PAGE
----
Jonathan Keates

Coming to a bad end

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The Last Days of Henry VIII

Robert Hutchinson

Weidenfeld, pp. 367, £

Something very important in the history of England happened on 24 January 1536, when King Henry VIII, celebrating the vigil of the feast of St Paul’s conversion, staged a splendid tournament in the tiltyard of his palace at Greenwich. The monarch, ‘mounted on a great horse to run at the lists’, was unseated by an opponent’s lance. As Henry staggered to his feet the heavily armoured charger fell on top of him, causing severe concussion and the opening of a varicose ulcer for which he had been treated ten years earlier. Almost at once the bluff King Hal of Holbein’s swaggering portraits, the poet, scholar and musician, disappeared from view, to be replaced by a sickly tyrant, brooding and vindictive, the reach of his power symbolised by periodic beheadings as a sequel to elaborately staged show trials.

Until recently the first of these two Henrys has obviously attracted us more, but after a century so marked by tyranny in its various forms his latter incarnation holds a ghoulish allure. That the king should have survived his accident to reign for a further 11 years is remarkable enough, given the state of contemporary medical expertise and the various illnesses from which he already suffered. For lack of evidence Robert Hutchinson’s The Last Days of Henry VIII discounts syphilis, opting instead for the endocrinal abnormality known as Cushing’s syndrome, a malign cocktail of obesity, softening of the bones, diabetes, chronic fatigue, reduced fertility, insomnia, depression and paranoia.

Add to these Henry’s acute constipation, vitamin deficiencies and recurrent fistulas, not to speak of his suppurating leg ulcers, and it is scarcely any wonder that the strapping cavalier of the Field of the Cloth of Gold should have become a psychotic bully, as grasping and remorseless as an ogre in a fairytale. Just as extraordinary was the gift among at least some of those closest to the royal monster for negotiating his violent mood swings and emerging at the end of his reign with only the merest suspicion that he might have been preparing a trip to the scaffold for them also. Hutchinson’s paradigm here is the smooth-tongued, manipulative Sir Anthony Denny, ‘one unmeet to be trifled or mocked with’ as Chief Gentleman of the Privy Chamber, a closet Lutheran beefing up his income with abbey lands and dissolved nunneries in return for managing the royal gambling debts, servicing German bank loans and acting as both confidant and spin-doctor to the ailing monarch. Denny, noted a judicious contemporary, was ‘able to mould the king’s mind, now mixing the useful with the sweet, now weaving serious things with light ones’.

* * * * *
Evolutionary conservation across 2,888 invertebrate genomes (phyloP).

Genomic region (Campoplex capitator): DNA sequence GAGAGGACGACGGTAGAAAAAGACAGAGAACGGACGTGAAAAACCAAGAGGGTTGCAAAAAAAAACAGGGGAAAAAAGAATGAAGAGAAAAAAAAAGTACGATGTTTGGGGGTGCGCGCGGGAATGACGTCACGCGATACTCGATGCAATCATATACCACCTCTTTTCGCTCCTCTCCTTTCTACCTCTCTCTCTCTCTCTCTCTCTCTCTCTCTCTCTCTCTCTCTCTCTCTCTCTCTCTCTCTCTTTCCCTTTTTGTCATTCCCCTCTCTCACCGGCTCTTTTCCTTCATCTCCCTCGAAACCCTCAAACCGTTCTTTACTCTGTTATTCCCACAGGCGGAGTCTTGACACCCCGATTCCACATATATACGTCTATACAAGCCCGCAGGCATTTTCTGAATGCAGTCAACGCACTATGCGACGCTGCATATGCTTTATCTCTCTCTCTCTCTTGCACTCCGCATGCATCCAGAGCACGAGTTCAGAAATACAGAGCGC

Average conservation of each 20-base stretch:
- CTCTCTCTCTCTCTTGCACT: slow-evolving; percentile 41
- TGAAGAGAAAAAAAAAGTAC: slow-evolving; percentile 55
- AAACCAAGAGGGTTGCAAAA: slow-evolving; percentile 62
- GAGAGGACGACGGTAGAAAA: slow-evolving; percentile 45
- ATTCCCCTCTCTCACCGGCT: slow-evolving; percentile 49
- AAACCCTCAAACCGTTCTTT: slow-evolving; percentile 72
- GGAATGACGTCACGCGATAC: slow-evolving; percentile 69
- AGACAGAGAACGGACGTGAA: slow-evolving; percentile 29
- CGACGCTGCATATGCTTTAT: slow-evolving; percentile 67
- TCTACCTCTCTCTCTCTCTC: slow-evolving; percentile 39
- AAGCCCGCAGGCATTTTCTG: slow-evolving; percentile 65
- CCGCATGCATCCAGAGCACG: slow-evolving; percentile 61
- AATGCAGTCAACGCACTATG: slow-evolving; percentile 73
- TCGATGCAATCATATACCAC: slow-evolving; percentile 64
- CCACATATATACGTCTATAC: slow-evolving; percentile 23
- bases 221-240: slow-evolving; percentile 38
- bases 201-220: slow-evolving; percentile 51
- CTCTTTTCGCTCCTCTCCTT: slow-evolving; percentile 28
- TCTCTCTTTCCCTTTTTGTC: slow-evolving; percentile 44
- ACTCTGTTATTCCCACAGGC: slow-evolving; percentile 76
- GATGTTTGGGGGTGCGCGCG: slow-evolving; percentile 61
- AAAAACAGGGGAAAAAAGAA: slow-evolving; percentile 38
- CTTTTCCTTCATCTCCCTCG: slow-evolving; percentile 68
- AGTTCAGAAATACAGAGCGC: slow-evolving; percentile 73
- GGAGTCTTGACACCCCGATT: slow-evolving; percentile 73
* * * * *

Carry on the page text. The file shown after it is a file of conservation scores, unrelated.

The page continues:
Others were hardly so skilful. A bunch of unscrupulous nest-featherers the Howard family may have been, but we can feel at least a twinge of sympathy for poor Katherine, victim of her uncle Norfolk’s dynastic ambitions and her own casual lusts. Though her cousin Henry, Earl of Surrey, was an insufferable snob, harping tiresomely on his Plantagenet descent, he also happened to be the finest English poet of his generation. Was envy at the heart of the king’s contemptible vendetta against him?

Hutchinson’s narrative, level-headed and carefully researched, is the more enjoyable for being so consistently unedifying. Almost no one in its pages transcends those prevailing values of brutality, cowardice and intrigue with which Henry’s courtiers underwrote his authority. Of those closest to him, only Katherine Parr, traditionally seen as a pious bore, emerges as genuinely principled and tender-hearted. The evangelical nonentity, in Hutchinson’s reading, becomes a sophisticated, practical, tough-minded consort, affectionate to her stepchildren, an admirably businesslike regent during Henry’s absence in France, and determined to survive the plot against her engineered by the odious Bishop Gardiner of Winchester. Would any of Henry’s earlier wives have been so assiduous in sponging the pus out of his stinking sores? Some sort of beatification is surely due to this last of history’s most famous half-dozen for having put up with the old reprobate long enough to become his widow.